ZEELAND, Mich. -- Gretchen Molotky built her dream house to live her dream life, even made her living in the housing market.
It's the same market that's now manifested a mortgage mess, one that's set to ruin her retirement, leaving her broke and homeless.
Molotky has been fighting to keep her livelihood for years, and she's days away from losing it all. In her final efforts to retain her life savings, she reached out to the FOX 17 Problem Solvers.
It's been nearly a decade since the housing market crash, when the bubble burst and led to widespread foreclosures, evictions and the worst financial crisis since the Great Depression. Massive government bailouts followed, preventing the crumble of powerhouse lenders like Wells Fargo and Fannie Mae.
"You take my house, you embarrass my children, you humiliate me, you take my life savings and you ruin it so I can't get a job," said Molotky. "So what am I going to do?"
Nearly 10 years ago, Molotky never thought something as simple as an insurance policy change would turn her life upside down.
"I don't know what I am going to do, I don't have anything if they take it from me," she said. "And it doesn't matter because they don't care."
This wasn't always Molotky's reality. She was a successful single mom working as a real estate agent, providing for her two kids and living in a home she helped build in 2006.
"Being in real estate, you don't get a 401k; and being a single parent it's kind of hard to save, so this is my 401k. I was going to build this house. I was going to stay in it for a few years and sell it when my kids graduated," she said. "It's everything I have."
A year into her family's new sanctuary, illness struck. Molotky contracted bacterial meningitis in 2007.
"I almost died... attacks all your organs," she said. "It does permanent damage... so that was a really hard time."
She was fighting for survival, and still caring for a 15-year-old daughter. Her son was serving in the military.
Molotky decided to make what she saw as a smart financial move.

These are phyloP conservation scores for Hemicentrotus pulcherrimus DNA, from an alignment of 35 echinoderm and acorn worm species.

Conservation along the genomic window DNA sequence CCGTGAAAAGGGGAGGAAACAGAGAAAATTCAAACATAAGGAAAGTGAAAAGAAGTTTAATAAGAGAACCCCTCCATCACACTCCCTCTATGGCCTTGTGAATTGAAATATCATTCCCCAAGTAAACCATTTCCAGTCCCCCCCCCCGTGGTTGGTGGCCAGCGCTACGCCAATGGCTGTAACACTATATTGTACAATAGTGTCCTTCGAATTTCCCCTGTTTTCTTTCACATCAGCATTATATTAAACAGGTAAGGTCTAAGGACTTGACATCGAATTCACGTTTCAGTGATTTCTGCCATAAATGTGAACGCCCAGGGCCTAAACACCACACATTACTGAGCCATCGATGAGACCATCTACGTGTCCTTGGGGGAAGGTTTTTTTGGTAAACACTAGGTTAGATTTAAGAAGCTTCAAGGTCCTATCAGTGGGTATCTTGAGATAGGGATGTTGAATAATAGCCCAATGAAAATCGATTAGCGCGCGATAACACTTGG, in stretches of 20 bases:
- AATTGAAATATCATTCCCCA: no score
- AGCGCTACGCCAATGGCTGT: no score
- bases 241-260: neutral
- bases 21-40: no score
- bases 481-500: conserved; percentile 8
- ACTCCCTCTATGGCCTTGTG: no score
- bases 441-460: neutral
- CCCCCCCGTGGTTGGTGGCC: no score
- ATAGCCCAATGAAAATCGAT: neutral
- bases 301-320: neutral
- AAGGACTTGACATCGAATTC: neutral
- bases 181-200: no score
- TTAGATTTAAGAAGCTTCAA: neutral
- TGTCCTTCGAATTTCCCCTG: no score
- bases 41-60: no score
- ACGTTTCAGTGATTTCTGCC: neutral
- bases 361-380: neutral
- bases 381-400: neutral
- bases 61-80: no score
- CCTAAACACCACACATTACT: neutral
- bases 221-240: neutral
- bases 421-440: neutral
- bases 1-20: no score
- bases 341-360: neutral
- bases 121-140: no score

"I took my car off my home owner's combined multi policy. Took that off and went to a cheaper company."
It was the first domino in what is now a 10-year fight.
"Wells Fargo said 'Oh you don't have insurance. We are no going to force insurance on you and we are going to charge you this exorbitant premium for this insurance,'" said Paul Ledford, Molotky's attorney.
Her $1,400 mortgage payment doubled, then tripled. She started calling and calling, trying to right a wrong and prevent something worse.
"'Oh well we made a mistake, we will modify your mortgage.' No, my mortgage doesn't need to be modified. You need to correct your error. Correct your error, you have proof of this," Molotky said.
Wells Fargo eventually acknowledged that, okaying future bills at her initial mortgage payment.
"Then just to find out six months later they did it again, and it was just a mess and from then on it was a mess," Molotky said. "I mean I am not just going to be thrown out of my home, because I know, I know what's going on. I am in real estate. I know what they are doing to people."
At this point, Gretchen was paying her initial insurance and the mandated insurance form Wells Fargo; double home insurance, which is illegal to have.
Believe it or not, her fight was just getting started. A lawsuit, court battles and a "secret sale" were still to come, all leading to a new battlefront on the national stage.
Watch Part 2 of this Problem Solvers Investigation Monday, Sept. 26 on FOX 17 News at Ten.